Losses from insolvent banks and other savings institutions

When a financial institution that offers overnight deposit accounts becomes insolvent, its customers can deduct uninsured losses, such as damages or non-trade debts. If no loss was insured, you could claim the loss of the investment.

However, losses from investment are limited to $20,000 per institution and are subject to the 2% AGI (Adjusted Gross Income) limit.

Trees and Shrubs Losses

Any loss related to trees and shrubs must pass the sudden event test, although in this case, it could include destruction from insects if a sudden infestation occurs and lasts only a few days.

Greenery losses on personal property are calculated by comparing the total value of the property before and after the damage. Structures, soils, and growth are grouped together for this purpose. However, trees and shrubs are assessed separately for business property.

Losses Due To Theft

For a theft loss to be eligible to be deductible, the taxpayer must verify that the loss was due to theft; mere suspicion of theft will not suffice. If the asset has simply disappeared, no theft loss can be claimed.

For example, if you leave the house and find that the empty kiddie pool you left in the yard the day before is gone, you are not eligible to claim a deduction for your loss because it may have been blown away. But if you left a bike and came out to find out it is gone, that would be deemed a loss due to theft since there is no other reason why the bike shouldn't be there. 

Admissible evidence of theft may include the following:

  • Statements from witnesses who saw your property being taken.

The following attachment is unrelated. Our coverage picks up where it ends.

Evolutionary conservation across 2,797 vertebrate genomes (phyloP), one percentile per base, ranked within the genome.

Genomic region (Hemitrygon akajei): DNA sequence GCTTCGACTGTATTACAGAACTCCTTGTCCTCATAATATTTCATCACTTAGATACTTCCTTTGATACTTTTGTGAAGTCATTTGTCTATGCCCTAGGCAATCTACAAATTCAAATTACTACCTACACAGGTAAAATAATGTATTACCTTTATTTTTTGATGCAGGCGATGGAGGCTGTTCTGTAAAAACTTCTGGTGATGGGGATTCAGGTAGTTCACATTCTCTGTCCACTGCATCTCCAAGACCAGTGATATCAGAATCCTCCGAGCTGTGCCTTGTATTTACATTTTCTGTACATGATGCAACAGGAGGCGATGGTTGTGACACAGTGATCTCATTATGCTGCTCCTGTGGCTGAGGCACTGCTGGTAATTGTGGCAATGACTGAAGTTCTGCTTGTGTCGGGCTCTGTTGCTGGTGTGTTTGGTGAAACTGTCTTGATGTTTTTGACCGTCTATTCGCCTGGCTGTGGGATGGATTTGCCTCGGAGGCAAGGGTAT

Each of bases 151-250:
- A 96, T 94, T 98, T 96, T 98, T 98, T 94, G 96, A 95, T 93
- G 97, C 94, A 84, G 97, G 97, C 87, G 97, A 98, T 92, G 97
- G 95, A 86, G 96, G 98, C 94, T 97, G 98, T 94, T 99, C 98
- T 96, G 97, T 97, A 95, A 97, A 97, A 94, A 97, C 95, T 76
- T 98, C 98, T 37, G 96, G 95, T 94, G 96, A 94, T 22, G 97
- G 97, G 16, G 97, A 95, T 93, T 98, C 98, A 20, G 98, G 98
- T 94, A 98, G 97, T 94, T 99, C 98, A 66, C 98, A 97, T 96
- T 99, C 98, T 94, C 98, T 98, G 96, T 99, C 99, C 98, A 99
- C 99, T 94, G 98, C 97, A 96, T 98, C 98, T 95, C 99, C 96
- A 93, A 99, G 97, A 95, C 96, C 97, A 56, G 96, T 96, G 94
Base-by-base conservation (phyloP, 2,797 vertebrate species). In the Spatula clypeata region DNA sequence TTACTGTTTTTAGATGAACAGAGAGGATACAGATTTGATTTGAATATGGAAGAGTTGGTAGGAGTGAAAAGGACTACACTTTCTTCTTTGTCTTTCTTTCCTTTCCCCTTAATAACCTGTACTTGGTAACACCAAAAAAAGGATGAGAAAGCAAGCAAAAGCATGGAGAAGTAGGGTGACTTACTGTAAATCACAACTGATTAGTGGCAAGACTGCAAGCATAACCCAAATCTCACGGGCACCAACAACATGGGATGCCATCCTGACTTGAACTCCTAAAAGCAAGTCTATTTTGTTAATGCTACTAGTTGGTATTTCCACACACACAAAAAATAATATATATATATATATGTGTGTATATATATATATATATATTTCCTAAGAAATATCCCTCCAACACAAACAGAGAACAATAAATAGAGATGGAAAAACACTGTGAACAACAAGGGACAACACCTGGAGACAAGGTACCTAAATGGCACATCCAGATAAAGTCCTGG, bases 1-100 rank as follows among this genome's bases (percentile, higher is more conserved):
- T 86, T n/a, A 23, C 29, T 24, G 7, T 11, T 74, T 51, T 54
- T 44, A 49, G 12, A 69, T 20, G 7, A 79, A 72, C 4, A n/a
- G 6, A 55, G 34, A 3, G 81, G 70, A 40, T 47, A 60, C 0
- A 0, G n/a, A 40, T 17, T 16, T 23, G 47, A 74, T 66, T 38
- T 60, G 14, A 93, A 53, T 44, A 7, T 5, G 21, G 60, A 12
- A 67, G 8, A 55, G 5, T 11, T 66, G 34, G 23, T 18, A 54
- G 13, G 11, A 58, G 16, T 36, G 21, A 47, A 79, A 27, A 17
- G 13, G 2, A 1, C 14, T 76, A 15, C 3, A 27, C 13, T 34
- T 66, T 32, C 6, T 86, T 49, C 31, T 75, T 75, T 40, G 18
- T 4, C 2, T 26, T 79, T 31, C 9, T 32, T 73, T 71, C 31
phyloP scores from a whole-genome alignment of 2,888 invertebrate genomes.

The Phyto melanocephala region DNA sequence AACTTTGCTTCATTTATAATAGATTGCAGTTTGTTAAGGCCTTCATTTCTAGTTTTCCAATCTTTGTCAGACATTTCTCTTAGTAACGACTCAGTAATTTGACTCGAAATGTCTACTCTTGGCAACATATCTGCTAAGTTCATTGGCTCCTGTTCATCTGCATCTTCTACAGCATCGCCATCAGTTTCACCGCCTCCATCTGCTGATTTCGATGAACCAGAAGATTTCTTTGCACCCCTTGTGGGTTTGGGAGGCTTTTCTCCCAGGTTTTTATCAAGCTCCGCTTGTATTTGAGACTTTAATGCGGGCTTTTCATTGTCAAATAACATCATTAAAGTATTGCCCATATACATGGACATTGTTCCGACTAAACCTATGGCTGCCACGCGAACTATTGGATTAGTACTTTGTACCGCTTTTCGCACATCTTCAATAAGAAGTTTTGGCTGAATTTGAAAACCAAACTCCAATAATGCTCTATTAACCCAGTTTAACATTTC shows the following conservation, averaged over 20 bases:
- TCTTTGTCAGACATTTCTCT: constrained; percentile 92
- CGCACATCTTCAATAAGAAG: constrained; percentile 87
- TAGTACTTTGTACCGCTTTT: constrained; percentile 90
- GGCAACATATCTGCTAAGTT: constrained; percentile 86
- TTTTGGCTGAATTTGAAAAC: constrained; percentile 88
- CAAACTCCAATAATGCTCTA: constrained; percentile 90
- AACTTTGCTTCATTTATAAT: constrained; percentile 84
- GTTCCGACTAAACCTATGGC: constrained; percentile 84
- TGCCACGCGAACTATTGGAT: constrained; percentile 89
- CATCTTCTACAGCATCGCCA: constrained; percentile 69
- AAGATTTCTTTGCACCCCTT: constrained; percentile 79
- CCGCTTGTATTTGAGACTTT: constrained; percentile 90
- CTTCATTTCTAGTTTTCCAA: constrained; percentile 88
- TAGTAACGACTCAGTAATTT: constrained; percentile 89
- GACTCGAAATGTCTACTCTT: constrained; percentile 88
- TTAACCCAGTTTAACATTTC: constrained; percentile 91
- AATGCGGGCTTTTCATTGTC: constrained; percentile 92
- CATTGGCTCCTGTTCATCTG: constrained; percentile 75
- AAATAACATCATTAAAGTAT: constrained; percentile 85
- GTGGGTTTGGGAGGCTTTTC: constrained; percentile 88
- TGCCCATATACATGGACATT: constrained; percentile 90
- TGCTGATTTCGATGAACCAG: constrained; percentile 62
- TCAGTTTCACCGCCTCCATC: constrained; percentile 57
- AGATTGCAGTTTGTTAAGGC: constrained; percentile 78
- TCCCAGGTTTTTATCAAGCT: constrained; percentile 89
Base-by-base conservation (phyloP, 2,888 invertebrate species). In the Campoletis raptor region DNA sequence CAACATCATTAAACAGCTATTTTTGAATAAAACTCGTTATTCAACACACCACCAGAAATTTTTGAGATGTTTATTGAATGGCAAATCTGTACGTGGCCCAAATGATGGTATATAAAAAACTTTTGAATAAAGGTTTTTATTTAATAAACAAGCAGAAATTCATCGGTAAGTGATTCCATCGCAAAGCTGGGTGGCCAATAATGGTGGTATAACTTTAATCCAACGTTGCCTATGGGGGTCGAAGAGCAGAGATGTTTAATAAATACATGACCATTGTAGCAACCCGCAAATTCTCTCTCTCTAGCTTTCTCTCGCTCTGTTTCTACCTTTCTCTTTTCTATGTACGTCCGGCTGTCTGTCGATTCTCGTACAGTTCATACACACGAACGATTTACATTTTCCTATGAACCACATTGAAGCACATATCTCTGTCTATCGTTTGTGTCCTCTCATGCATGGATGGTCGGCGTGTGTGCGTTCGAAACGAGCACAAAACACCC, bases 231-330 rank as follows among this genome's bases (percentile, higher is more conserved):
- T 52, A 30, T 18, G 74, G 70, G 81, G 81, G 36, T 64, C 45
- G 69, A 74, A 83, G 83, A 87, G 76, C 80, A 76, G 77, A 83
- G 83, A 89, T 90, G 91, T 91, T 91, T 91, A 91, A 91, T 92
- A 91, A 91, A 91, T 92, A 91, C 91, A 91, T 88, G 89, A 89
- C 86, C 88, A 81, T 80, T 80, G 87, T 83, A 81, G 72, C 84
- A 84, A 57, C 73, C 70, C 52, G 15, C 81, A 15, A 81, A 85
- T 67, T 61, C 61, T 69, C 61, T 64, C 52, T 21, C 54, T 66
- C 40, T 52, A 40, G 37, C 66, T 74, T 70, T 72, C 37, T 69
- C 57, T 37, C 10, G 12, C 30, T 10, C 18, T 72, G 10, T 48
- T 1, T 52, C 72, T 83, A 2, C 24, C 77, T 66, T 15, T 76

• Police reports.

  • Newspaper articles about the theft.

Calculating and filing casualty and theft loss

Casualty and theft are -miscellaneous itemized deductions that are reported on Form 4684, which carries over to Schedule A, and then Form 1040. Therefore, for a claim or theft to be deductible, the individual must be able to itemize the deductions. If the taxpayer cannot, then no loss can be claimed.

Also, there are other conditions that must be met. Generally, the amount must be greater than $500 and meet the 10% adjusted gross income threshold.

Disaster Losses

Taxpayers who experience disaster losses in a President-declared disaster area can report their loss on their previous year's tax return, allowing them to amend their tax return and receive an immediate refund for relief.

The Federal Emergency Management Agency maintains a list of all qualified disaster areas and the years for which they are eligible. Those who do not do this will be required to provide a statement outlining their choices to take the deduction and provide basic information on the disaster's time, place, and nature.

The deadline for this choice is the standard filing deadline for the current fiscal year or the extended deadline for the previous fiscal year. Individuals who elect to claim a prior year's loss and then change their mind have 90 days to rescind the election and return any refund made.

Victims in these areas are not required to meet the AGI 10% threshold rule if they suffered a net catastrophe loss. Also, they do not have to itemize the deductions; in this scenario, they would report the loss on IRS Form 4684 of the standard deduction worksheet. Those who do not itemize will report it on Schedule A.

The Bottom Line

The IRS allows limited deductions for casualty and losses from theft as a relief measure for those who are victims of theft or natural disasters. There are many rules and regulations regarding claims and theft that are beyond the scope of this article. This is where consulting a tax professional comes in.



Jim McClaflin, EA, NTPI Fellow, CTRC